David Bowie performed at London’s Roundhouse on 22 February. It was a pivotal live date in his career.
Bowie was backed by Mick Ronson on guitar, Tony Visconti on bass, and John Cambridge on drums. The band had recently adopted the name Hype, although they were not billed under that name at the Roundhouse show.
On this occasion Bowie and the band dressed in colourful and flamboyant costumes, which marked the beginning of glam rock. Bowie was Rainbow Man, Ronson was Gangster Man, Visconti was Hype Man, and Cambridge was Pirate Man.
We’ve had these costumes made by various girl friends which make us look like Dr Strange or the Incredible Hulk. I was a bit apprehensive about wearing them at the Roundhouse gig because I didn’t know how the audience would react. If they think it’s a huge put on the whole thing will backfire but they seemed to accept it which was nice.
Melody Maker, 28 March 1970
David’s new trio had now been rehearsing and he telephoned me to ask if I could suggest a name for it. He enthused about the progress that had been made and we talked about the strong element of hype he wanted to introduce into the trio’s launching. ‘In fact, the whole thing is just one big hupe,’ he said.
‘Then why not call it The Hype?’ I asked.
‘That’s it,’ he laughed, and I heard him say to the trio ‘How about The Hype?’
They must have have approved for then he said to me ‘OK then, it’s The Hype.’ All we need now is some work.’
The Pitt Report
Also on the bill were Caravan, the Groundhogs, and Bachdenkel. Bowie had previously performed at the Roundhouse with Turquoise on 14 September 1968.
We rehearsed almost every day for two weeks for what was our most important gig as David’s band; we were opening for Country Joe and The Fish at the Roundhouse on 22 February. Musically we were getting very tight. One night as we sat talking at Haddon Hall the chat moved on to the fact that we had nothing decent to wear on stage. Angela, who had theatrical training, and Liz, as a creative seamstress, were the solution; they designed some outrageous stage wear. We gave ourselves names, like cartoon characters.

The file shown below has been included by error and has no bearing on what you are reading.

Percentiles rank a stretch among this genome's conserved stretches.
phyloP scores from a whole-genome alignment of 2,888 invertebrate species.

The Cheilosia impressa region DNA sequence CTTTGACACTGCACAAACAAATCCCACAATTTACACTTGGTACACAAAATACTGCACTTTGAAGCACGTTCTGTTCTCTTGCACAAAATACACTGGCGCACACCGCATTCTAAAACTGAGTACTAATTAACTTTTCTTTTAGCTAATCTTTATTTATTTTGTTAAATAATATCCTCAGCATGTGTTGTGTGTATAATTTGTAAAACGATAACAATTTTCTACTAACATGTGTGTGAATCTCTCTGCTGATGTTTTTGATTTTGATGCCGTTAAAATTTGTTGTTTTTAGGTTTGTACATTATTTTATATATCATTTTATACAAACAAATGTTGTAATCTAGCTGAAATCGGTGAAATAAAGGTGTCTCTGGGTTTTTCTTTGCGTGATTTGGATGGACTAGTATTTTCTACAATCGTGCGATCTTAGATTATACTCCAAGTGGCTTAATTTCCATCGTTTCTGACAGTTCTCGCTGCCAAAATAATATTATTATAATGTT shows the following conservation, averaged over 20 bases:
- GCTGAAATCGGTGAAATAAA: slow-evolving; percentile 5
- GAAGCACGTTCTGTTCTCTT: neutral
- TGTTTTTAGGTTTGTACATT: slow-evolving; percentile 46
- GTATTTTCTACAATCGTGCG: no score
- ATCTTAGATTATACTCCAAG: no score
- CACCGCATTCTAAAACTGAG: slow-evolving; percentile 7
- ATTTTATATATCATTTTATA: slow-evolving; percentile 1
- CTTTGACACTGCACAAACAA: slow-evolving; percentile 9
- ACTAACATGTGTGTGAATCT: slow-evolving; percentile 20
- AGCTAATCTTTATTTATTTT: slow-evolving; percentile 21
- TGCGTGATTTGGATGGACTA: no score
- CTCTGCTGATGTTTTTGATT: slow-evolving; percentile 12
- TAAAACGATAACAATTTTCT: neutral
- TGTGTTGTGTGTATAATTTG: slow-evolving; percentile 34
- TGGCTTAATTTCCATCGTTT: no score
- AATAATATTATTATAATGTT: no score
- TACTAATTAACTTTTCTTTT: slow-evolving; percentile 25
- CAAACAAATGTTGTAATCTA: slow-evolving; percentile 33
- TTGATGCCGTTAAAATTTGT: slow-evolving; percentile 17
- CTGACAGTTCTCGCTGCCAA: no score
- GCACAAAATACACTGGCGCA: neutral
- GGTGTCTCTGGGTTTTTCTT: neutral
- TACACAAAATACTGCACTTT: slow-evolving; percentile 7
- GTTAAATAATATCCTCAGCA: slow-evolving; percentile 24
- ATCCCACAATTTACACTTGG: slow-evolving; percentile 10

I was dressed as a superhero comic-book character and called ‘Hype Man’. David had inadvertently come up with a name for the band during a telephone conversation with his manager, Ken Pitt; we had become The Hype. I wore a white leotard, silver crocheted briefs and a green cape with a red H on my chest. John Cambridge’s pirate outfit, complete with an eye patch, became ‘Pirate Man’, while Mick Ronson was dressed as ‘Gangster Man’. Somehow David acquired a gold lamé suit and a gold fedora for Ronson, and with the rest of the small budget we got several diaphanous scarves that the girls sewed on David’s shirt – David donned a leotard under that and was ‘Rainbow Man’. Musically it was a great gig, although we were heckled initially, and called a variety of homosexual epithets.
This was the time when rockers had long shaggy hair, some wore beards, and the dress code was check flannel lumberjack shirts and torn jeans. In contrast we were glamorous. For me this will always be the very first night of Glam Rock. I didn’t know it at the time, but when we saw photos taken of us by Ray Stevenson, Marc Bolan was visible resting his head on his arms on the edge of the stage, taking it all in. Bolan never admitted he even went to the gig. When we got back to the dressing room we found that the clothes and winter jackets that we had arrived in had all been stolen. Roger the Lodger drove the gear back to Beckenham in his heated van, but we all piled in David’s small hand-cranked Riley, wearing our thin costumes; the car’s radiator was broken and we kept warm by sheer body heat.
Bowie, Bolan and the Brooklyn Boy
The costumes were by Angela Barnett and Liz Hartley, the girlfriends of Bowie and Visconti respectively.
We had spent a week in Glasgow with Lindsay and his troupe, working on a show for Grampian TV, which in those days was a marvelous experimental organization. We had a wonderful time doing the show (despite the ravening cold of a Scottish winter, which permeated every inch of our boardinghouse bedroom and made us curl up close and cuddle every night), and David, who performed ‘Space Oddity’ and did a reprise of his part in [Pierrot In] Turquoise, one of the shows from his days as a member of the troupe, was at his creative best. He was very happy, and I think the whole experience – just being back in Lindsay’s world, watching that genius of staging at work – rekindled his theatrical passions. So I wasn’t at all surprised when, a week or so after we got back to Haddon Hall, I walked into the music room and found him and the boys in the band, Mick Ronson, Tony Visconti, and John Cambridge, talking about costumes. They had a show coming up at the Round House, opening for Country Joe McDonald (!), and David had tabled the idea that they do something new, exciting, and theatrical.